I’ve blogged plenty of times before about jurors, and other participants in the legal system, getting themselves into trouble by using social networking sites at inappropriate times, in inappropriate ways. Usually, these cases involve jurors or judges expressing bias in a case, or lawyers absentmindedly publishing confidential information on the Internet.
There tends to be a common theme in discussions of this issue: the legal system has trouble keeping up with technology. But, it looks like California is going to become one of the first states to make a serious effort to close this gap, by clarifying the rules governing technology and courtroom decorum, and that there are still places in the modern world where tweeting, texting, and posting on Facebook are simply not acceptable. And, more importantly, reminding people that some information still shouldn’t be made public, no matter how easy it is to do so.
And this proposed law is not messing around: it requires jail time, and requires judges to explicitly explain to jurors that communicating to the outside world about the case, or doing any independent research on the case, is prohibited, and imposes jail time for jurors who violate these rules.
I think it’s very unfortunate that a rule like this is necessary, but it’s necessary, nonetheless.
The legal system in the United States still relies very heavily on juries to make decisions, more than perhaps any other country. Even in the UK, where our jury system originated, the use of juries has been reduced significantly over the centuries. So, because juries are such an integral part of the American legal system, maintaining the integrity of juries, and individual jurors, is absolutely essential.
Many people are incredibly cavalier about their use of social networking services like Twitter and Facebook. Some people share every aspect of their lives online. If that’s how you want to live, nobody should stop you. However, when you are serving on a jury, somebody’s life may, quite literally, be in your hands. While you have the right to share every aspect of your life on line, if you want to, you don’t have the right to toy with the life of another person.
Even if posting information about a case doesn’t directly prejudice a juror’s decision, it can harm the image of the jury system in the eyes of the public. And this isn’t just vanity – the jury system’s effectiveness is largely dependent on the public’s acceptance of its legitimacy.
And when jurors are tweeting from the jury box, or talking about deliberations on Facebook, anyone who reads these postings would seriously question that juror’s impartiality. In one case, a juror even tweeted, before the trial was over, that she was looking forward to convicting the defendant.
Thankfully, these occurrences are relatively rare. The purpose of this new law seems to be to ensure that it stays that way.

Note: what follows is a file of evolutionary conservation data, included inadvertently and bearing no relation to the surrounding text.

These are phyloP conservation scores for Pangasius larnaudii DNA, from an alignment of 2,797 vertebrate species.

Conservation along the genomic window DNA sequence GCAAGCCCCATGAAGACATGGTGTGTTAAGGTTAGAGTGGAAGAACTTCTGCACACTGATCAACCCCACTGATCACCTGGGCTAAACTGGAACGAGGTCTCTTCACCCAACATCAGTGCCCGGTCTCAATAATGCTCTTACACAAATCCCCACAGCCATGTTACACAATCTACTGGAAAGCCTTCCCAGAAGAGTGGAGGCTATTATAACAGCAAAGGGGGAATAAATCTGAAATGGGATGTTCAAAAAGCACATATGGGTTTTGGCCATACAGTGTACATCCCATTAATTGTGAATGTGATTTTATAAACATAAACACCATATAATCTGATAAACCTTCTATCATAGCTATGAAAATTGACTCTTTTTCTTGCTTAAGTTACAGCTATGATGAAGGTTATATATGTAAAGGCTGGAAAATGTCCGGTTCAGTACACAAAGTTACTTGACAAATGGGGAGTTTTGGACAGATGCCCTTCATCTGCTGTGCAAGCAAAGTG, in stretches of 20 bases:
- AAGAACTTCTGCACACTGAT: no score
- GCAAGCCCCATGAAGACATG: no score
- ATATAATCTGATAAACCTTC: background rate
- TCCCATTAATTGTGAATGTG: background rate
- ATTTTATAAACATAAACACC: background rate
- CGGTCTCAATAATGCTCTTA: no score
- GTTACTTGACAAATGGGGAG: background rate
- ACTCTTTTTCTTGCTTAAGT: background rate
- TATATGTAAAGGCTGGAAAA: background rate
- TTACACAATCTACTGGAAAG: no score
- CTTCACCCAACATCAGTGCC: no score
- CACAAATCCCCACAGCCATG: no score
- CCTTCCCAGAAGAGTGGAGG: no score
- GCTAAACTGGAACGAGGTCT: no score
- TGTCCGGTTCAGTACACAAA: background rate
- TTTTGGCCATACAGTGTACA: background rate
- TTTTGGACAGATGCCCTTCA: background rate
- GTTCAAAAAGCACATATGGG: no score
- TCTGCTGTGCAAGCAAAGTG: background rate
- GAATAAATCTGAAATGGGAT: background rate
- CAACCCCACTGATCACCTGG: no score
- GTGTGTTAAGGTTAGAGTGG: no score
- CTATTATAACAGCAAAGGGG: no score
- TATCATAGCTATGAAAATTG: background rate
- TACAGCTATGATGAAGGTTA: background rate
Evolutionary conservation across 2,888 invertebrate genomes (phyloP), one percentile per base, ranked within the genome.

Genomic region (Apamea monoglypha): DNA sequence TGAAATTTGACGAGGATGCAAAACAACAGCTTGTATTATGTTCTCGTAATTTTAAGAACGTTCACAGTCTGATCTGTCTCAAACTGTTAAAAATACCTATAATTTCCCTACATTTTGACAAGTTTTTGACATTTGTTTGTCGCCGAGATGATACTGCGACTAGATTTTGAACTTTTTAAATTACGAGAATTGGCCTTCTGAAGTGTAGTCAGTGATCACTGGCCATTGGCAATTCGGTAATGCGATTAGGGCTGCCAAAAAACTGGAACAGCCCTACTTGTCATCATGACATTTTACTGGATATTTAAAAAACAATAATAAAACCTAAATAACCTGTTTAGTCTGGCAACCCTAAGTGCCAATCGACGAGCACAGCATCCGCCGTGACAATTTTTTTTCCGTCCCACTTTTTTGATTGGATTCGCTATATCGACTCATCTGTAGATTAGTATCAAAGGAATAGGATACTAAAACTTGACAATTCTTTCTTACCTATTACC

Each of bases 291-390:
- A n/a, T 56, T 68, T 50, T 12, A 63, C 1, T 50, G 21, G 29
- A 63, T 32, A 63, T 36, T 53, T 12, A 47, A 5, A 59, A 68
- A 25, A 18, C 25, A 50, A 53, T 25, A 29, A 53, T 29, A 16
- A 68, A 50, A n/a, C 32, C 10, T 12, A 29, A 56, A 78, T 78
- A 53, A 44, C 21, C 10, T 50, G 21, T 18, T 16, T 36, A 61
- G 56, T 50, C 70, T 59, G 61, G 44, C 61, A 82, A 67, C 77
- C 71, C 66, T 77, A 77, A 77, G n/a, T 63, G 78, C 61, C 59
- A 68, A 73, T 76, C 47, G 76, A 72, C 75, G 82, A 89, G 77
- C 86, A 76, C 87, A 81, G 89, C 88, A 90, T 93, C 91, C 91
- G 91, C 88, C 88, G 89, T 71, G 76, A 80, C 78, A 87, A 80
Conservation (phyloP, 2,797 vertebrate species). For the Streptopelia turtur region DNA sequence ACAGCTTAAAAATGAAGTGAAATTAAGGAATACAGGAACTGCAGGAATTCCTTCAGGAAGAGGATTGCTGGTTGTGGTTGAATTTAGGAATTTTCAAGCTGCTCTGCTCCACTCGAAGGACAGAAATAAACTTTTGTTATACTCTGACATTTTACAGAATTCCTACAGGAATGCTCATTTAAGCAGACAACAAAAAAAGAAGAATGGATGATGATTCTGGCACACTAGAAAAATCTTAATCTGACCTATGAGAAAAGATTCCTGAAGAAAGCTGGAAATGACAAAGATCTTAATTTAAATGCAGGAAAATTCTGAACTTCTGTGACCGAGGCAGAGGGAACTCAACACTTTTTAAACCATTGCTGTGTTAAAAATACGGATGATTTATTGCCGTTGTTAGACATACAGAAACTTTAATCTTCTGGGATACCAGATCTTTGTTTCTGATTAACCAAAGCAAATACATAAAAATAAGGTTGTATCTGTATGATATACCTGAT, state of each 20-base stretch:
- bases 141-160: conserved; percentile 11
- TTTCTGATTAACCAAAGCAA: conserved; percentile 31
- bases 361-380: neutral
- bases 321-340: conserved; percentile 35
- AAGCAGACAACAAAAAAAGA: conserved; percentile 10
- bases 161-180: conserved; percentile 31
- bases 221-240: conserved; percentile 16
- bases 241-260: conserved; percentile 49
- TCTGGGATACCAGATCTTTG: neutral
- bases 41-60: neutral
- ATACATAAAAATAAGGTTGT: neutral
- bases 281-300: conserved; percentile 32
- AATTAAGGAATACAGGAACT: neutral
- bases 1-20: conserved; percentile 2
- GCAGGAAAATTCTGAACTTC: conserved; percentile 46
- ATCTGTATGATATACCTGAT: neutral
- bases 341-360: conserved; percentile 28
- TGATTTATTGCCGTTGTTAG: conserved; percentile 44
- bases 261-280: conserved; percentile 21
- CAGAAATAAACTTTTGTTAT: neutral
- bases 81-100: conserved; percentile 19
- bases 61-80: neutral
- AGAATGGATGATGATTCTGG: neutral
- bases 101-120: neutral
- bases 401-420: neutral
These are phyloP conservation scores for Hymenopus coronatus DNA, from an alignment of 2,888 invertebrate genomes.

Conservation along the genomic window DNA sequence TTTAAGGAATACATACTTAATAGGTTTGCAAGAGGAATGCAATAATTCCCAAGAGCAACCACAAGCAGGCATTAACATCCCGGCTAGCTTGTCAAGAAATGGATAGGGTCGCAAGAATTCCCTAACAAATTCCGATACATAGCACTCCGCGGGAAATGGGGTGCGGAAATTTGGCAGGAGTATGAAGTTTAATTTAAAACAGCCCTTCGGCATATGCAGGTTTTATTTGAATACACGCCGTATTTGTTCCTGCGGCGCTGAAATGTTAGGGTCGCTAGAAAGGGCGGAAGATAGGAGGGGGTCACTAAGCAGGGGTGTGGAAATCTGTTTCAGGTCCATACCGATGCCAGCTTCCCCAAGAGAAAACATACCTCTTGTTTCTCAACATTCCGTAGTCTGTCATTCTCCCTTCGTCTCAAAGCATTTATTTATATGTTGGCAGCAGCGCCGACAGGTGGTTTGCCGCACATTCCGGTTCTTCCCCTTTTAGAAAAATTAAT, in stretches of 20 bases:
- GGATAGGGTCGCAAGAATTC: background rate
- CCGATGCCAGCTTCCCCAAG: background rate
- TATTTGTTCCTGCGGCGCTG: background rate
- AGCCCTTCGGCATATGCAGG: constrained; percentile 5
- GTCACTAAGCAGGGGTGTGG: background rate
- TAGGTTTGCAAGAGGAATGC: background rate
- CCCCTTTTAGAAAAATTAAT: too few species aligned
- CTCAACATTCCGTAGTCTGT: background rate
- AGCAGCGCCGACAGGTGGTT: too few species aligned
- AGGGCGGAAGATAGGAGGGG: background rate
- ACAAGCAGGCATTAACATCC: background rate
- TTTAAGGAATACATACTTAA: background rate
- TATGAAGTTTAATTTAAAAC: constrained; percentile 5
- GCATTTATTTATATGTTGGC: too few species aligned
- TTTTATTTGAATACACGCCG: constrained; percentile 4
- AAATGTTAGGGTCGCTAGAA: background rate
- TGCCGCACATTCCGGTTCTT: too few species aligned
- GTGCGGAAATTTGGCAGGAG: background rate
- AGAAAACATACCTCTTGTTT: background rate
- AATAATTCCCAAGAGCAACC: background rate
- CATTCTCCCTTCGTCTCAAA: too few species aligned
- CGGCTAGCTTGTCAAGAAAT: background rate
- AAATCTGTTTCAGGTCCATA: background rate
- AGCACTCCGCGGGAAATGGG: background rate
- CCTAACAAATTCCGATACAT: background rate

Jail time may seem harsh, but as long as the sentences are not excessive (certainly they should be no more than a year, and probably significantly less than that), I think that this is just the deterrent that jurors need to take their responsibilities seriously. And because the law requires judges to clearly explain these new rules to jurors, as well as the consequences for breaking them, nobody who is convicted of violating the law will be able to claim ignorance (not that that’s an excuse, anyway).
While it’s usually pretty easy to determine if a juror has posted information about a trial online (where everyone can see it, and it’s usually attached to their name), what’s more difficult is stopping jurors from consulting outside sources during a trial, especially if it’s a high-profile trial.
When deciding on a verdict, jurors are only supposed to consider the evidence that’s presented to them by the lawyers for each side of the case, the testimony of witnesses that have been called, and the judge’s jury instructions. However, if a trial is being covered by the media, you can be sure that the airwaves (and the Internet) will be rife with news reporting about the trial and the events leading up to it, and, perhaps more dangerously (to a juror’s impartiality), constant speculation and debate. Since anyone with a cell phone that was made in the last 5 years or so can access the Internet at virtually any time, they have access to all of this outside information and speculation, which is virtually guaranteed to shape their views of the parties and witnesses, especially when the media delves into subjects irrelevant to the case at hand, like their personal lives.
I’m really not sure how we can prevent jurors from accessing outside information. The fact is, in this modern, interconnected world, if a juror wants to access outside commentary about the trial they’re sitting on, they can, and if they’re discreet, it’s unlikely that anybody will find out.
Hopefully, these rules, when explained to jurors, will deter such conduct, not because of the risk of getting caught, but because they will impress upon jurors the importance of the task at hand.